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Stage Notes, Hate Crimes & Misdemeanors

The Alley's finally gotten around to that Houston community theater favorite, I Hate Hamlet. To the Alley's credit, playwright Paul Rudnick's 1991 Broadway smash remains bouncy, and since Alley audiences aren't likely to patronize more modest venues, I guess the Johnny-come-latelyness of its production is only a theatrical misdemeanor. Too, it's probably no big deal that whatever "Summer Chills" -- the theme supposedly uniting the Alley's earlier Mousetrap and this -- means, it doesn't really apply to the ghost of John Barrymore inspiring a jaded soap opera star to embrace Hamlet. No, the scary thing about Hate is how far the Alley will go to fill seats during what has usually been its down season. The actors, in other words, are criminally miscast.

With one vital exception: Paul Hope's wonderfully debonair Barrymore. Dashing and confident when pointing out that "we must never confuse acting with asthma," Hope makes the larger-than-life icon so urbane and learned that he's almost godly. "I am not a ham," he insists, dripping with sophisticated insight, "I'm a crowd." His delivery is impeccably timed and dry, his recitations of Shakespeare are reasonably insightful and he even musters noble rage at the gossip surrounding him -- not to mention irate shame that most of it is true. At one point the text has Barrymore take a histrionic bow; Hope deserves the fond applause he gets.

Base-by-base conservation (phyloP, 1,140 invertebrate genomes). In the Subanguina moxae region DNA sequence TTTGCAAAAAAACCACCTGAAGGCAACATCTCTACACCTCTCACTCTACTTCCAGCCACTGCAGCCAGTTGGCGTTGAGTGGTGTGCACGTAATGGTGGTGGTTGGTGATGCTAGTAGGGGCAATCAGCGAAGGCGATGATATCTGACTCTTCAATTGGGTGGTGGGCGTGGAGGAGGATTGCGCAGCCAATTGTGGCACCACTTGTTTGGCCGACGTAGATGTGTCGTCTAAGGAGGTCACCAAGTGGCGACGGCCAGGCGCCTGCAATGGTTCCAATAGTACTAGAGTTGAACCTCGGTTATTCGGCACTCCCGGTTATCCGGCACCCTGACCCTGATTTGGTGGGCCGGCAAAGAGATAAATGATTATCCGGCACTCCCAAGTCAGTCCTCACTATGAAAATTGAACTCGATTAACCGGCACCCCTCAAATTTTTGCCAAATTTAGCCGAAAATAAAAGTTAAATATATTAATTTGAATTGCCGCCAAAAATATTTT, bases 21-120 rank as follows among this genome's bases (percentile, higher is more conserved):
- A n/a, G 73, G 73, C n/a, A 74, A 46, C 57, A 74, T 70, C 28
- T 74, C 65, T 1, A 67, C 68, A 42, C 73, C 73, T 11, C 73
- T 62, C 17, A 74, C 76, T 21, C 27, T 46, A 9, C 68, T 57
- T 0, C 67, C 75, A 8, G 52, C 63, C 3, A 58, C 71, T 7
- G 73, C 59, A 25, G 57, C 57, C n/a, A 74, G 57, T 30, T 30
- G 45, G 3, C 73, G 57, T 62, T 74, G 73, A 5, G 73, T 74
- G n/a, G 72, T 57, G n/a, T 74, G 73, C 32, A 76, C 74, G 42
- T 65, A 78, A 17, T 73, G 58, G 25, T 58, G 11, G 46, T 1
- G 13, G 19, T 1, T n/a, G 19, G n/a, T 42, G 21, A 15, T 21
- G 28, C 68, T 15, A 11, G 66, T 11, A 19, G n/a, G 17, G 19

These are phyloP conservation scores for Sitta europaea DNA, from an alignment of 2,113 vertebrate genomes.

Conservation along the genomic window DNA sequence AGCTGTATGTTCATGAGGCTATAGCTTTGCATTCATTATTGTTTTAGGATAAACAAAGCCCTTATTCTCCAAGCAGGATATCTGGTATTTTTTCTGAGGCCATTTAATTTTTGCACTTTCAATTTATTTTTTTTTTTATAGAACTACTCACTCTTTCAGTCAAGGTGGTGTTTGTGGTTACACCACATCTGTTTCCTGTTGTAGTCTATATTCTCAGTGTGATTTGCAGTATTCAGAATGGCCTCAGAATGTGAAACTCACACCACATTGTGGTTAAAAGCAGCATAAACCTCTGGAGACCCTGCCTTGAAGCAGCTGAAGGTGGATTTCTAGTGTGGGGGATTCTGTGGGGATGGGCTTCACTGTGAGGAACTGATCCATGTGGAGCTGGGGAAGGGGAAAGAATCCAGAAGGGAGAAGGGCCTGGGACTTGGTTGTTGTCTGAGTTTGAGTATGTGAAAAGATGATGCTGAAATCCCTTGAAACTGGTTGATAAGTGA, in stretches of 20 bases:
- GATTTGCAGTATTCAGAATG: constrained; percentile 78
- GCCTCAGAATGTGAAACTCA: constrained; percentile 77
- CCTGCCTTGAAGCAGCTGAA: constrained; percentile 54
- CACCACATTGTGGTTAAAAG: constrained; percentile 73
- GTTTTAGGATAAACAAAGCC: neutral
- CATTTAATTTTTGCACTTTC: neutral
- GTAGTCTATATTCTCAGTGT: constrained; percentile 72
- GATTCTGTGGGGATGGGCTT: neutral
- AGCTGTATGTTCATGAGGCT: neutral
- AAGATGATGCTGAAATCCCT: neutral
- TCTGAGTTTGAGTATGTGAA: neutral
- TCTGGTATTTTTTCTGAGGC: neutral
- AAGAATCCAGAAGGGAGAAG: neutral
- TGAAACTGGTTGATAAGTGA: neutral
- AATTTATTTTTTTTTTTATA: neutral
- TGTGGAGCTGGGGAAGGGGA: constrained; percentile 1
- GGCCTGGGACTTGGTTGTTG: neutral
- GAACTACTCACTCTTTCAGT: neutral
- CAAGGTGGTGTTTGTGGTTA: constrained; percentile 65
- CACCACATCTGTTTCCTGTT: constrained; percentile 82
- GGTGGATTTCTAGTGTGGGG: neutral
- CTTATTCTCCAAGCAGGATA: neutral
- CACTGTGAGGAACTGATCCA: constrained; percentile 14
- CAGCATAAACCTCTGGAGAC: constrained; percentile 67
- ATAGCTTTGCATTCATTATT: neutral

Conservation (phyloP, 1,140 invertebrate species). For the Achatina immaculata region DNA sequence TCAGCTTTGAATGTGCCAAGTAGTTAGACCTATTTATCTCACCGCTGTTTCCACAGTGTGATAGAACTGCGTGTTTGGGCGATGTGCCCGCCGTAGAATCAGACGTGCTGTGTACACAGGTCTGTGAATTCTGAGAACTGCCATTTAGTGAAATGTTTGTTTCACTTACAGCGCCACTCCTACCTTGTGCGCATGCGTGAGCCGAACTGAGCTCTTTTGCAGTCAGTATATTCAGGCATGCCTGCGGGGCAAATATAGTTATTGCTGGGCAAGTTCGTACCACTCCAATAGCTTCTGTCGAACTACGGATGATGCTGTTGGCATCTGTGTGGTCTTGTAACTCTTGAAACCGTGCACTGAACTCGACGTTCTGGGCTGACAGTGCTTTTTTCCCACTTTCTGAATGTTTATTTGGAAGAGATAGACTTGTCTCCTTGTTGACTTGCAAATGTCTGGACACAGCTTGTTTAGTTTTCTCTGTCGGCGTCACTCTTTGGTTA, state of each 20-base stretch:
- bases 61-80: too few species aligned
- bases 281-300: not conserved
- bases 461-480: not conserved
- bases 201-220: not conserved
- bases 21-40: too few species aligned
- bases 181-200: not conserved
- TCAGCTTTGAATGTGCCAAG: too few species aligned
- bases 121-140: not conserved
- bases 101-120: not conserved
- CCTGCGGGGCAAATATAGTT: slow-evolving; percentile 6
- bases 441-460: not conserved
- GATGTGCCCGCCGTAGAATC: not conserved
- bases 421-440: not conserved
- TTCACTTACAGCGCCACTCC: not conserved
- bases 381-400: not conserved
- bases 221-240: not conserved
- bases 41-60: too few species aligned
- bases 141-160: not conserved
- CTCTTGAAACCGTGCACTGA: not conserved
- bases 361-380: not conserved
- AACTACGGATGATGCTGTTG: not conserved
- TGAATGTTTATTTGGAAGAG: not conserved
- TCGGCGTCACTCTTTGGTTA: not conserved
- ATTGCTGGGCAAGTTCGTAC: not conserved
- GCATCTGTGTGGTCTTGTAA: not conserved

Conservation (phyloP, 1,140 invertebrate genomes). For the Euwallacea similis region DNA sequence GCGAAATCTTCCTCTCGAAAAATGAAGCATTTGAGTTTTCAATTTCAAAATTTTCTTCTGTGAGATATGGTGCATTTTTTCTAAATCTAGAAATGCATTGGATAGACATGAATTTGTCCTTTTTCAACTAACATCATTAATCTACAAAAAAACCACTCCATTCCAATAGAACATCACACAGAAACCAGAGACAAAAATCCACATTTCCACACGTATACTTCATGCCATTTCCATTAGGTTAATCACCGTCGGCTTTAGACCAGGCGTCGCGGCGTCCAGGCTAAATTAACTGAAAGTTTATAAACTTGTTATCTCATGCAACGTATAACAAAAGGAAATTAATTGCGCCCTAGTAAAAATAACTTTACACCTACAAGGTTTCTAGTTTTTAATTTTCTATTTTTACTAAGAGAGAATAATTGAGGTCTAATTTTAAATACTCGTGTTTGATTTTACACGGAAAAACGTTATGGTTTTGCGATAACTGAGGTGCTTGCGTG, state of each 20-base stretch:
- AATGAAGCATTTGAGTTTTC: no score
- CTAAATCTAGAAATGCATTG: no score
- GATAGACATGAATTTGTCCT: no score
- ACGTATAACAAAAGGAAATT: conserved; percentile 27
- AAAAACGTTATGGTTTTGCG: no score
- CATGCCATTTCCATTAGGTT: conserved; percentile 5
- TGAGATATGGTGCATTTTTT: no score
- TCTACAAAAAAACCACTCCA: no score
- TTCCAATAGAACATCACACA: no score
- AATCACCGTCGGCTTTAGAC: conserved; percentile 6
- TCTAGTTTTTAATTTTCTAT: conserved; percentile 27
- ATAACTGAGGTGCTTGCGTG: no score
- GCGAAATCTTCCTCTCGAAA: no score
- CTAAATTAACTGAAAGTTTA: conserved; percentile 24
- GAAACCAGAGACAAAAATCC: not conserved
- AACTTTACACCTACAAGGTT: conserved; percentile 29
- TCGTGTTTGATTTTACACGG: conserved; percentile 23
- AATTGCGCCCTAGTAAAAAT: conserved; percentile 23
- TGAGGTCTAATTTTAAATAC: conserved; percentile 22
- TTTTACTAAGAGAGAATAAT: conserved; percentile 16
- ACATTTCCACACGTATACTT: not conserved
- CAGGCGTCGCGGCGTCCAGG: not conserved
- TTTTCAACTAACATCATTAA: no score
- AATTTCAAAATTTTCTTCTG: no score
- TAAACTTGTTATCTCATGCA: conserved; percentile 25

Since he's the focal point, he makes the production worth seeing. And scenic designer Jeff Cowie -- a consistently superior craftsman -- has recycled his stately English manor of Mousetrap into an eye-catchingly regal New York townhouse. But boy, are these two hampered. As Andrew, the soap opera actor whose credo is, "I'm from L.A. -- I like modern things," Jeffrey Bean is too broadly comic, and not the right physical type, for his role. The supporting cast is particularly out of its element with their misassigned ethnic roles; they don't look their parts (cumbersome getups don't help), and with accents so bulky that they're embarrassing, they don't act them either. As usual, director Michael Wilson milks the jokes, relying on physical humor and sight gags; his penchant for sound cues is becoming a hobbyhorse. But still, Rudnick's one-liners, delivered by Hope's Barrymore on Cowie's magnificent set, save the day.

-- Peter Szatmary

I Hate Hamlet plays through August 6 at the Alley, 615 Texas, 228-8421.

 
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